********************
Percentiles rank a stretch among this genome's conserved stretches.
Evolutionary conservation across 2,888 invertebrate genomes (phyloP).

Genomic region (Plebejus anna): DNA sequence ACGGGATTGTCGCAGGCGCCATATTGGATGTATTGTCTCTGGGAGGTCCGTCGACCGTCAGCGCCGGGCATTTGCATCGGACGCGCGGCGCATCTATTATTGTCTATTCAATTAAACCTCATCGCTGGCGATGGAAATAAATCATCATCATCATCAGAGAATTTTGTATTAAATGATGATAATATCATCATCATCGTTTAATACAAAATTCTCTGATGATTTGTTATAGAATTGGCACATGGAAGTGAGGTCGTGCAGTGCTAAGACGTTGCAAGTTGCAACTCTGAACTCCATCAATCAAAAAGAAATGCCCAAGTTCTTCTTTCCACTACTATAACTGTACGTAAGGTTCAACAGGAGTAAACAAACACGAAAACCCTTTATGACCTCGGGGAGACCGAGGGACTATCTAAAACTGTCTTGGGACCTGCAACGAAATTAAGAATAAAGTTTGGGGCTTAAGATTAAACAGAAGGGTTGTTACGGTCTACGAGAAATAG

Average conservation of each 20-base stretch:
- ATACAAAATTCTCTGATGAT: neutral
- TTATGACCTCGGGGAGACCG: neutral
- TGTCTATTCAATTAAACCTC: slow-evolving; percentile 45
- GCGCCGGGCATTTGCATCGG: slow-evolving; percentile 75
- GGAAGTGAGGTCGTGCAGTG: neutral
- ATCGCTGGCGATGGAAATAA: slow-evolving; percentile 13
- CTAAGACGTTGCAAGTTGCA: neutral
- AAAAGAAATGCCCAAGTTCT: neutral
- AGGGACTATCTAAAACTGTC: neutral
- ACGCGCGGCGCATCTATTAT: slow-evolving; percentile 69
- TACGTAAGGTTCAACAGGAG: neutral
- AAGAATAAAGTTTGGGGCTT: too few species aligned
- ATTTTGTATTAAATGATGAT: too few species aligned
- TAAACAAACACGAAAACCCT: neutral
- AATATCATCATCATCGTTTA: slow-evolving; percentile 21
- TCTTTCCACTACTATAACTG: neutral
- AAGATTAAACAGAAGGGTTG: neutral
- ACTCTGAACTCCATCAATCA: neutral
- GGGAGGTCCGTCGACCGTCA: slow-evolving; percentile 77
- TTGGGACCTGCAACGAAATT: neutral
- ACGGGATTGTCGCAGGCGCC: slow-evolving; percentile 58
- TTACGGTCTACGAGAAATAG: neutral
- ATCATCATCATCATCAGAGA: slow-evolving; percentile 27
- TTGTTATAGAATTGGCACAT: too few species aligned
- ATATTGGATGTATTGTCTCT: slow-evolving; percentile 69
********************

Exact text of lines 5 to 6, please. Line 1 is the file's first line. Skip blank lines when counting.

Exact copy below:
- ATACAAAATTCTCTGATGAT: neutral
- TTATGACCTCGGGGAGACCG: neutral